Chilli Arrive in the Land of Pepper. 16th Century Indian composer Purandaradasa eulogised the fruit thus, “Saviour of the poor, enhancer of good food, fiery when bitten,”
COLUMBUS FIRST encountered the chilli in 1492. Less than 20 years after its discovery in America, the frisson of chillies spread from one Indian kitchen to the next like hot gossip. It would in time drastically impact, or rationalize, the commercial prospects of black pepper and long pepper, both of which were almost undifferentiated in destination markets.
However culinary as well as commercially, Indians cottoned on to chillies’ potential faster than the Portugese. So even as the Portugese were negotiating with Indians for a hook in their pepper supplies, they were palming off chillies to India. With the air of being uncertain on what to do with it themselves.
While the 16th Century historian Peter Martyr wrote of the chilli: “… When it is used there is no need of Caucasian pepper”, and 16th Century Indian composer Purandaradasa elegised the fruit thus, “Saviour of the poor, enhancer of good food, fiery when bitten … ,” Indians didn’t miss a beat and by the 16th Century, India was the origin of a majority of the chillies; that wound their way to the markets of Germany, Britain and Holland.
Like pepper, chillies started out being exclusive to one region. Unlike pepper, chilli wasn’t finicky about soil or climate. The seeds could flourish almost anywhere with little or no care. Pepper generally propagates through cuttings, and requires precise soil conditions, not to mention the assistance of something like the double monsoon (which apart from Kerala, could be claimed by only a few other locations, among them the Spice Islands in Southeast Asia). Incidentally, Mexico which could also boast a double monsoon, was the origin instead of a proletariat challenge to pepper.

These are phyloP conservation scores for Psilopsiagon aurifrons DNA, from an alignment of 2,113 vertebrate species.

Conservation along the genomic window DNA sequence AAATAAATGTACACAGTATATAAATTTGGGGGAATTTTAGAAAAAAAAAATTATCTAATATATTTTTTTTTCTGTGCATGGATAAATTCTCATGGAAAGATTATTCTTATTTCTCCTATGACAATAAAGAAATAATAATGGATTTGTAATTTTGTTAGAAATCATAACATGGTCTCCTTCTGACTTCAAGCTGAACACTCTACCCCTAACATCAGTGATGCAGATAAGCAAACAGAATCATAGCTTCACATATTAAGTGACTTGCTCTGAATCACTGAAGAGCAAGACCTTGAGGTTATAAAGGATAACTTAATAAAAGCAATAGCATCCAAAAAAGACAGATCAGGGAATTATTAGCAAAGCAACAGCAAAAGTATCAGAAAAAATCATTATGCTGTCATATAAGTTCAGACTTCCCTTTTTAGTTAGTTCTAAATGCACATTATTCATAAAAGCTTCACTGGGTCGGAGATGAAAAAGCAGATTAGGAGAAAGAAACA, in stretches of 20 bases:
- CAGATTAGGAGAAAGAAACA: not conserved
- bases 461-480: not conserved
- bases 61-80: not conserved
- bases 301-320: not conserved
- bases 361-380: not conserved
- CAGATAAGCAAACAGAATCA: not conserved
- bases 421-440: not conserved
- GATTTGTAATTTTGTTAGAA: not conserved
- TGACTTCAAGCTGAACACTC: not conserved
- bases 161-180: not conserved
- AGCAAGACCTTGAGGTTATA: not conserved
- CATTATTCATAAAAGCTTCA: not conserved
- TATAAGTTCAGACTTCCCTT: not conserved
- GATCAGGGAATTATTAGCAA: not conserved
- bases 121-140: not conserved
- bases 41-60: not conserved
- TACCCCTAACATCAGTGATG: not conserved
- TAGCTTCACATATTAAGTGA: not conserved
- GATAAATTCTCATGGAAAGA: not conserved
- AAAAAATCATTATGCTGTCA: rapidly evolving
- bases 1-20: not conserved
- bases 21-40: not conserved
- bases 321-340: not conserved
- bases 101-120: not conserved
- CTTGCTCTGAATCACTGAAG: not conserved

Christopher Columbus found the locals of these new lands, would have chilli in every dish. It would factor in their ceremonial offerings and was also used in innovative ways to scold errant children.
Christopher Columbus believed this to be the pepper he had been searching for. Landing back in Spain, he was informed that his coordinates were off completely. Not only was the country he discovered not India; his ship’s hull was not filled with pepper but with pods of a plant nobody had asked for. It’s another matter that a century from then, the consumption and cultivation of chilli would be taken up with enthusiasm across Europe.
In time, Mexican cuisine too would take on influences from the East that would become indispensable. Notable among these were the use of rice and tamarind, cinnamon, almonds, raisins, and cumin. Many of these ingredients are combined with Mexican chocolate and chilli in the trademark Mexican sauce dish known as mole.
During his diplomatic stint in India, the Mexican poet Octavio Paz remarked at the uncanny similarities in function and form between Indian curries (from the clear soup like rasams, to the qaliyas) and the varieties of Mexican mole curry and mole But the similarities do not end there – there are remarkable parallels between rotis and tortillas, tostadas and papads, quesadillas and samosas, chutneys and salsa.
Coconuts have grown in coastal regions of both India and Mexico since millennia, and its exact origin is still disputed. Banana and tamarind are notable gifts of South Asia to the New World. Today, in much the same way many Indians assume the chilli to be native, Mexicans take the tamarind and banana to be their own.
Perhaps because Goa was the entry point of chillies into India (the world’s largest producer of chillies), the major production and trading centres of chilli in India today are located in the Deccan (in particular Andhra Pradesh and Karnataka). The present-day markets of the erstwhile Deccan trade in key local varieties including the bydagi, ellachipur sannam, guntur sannam and hindpur.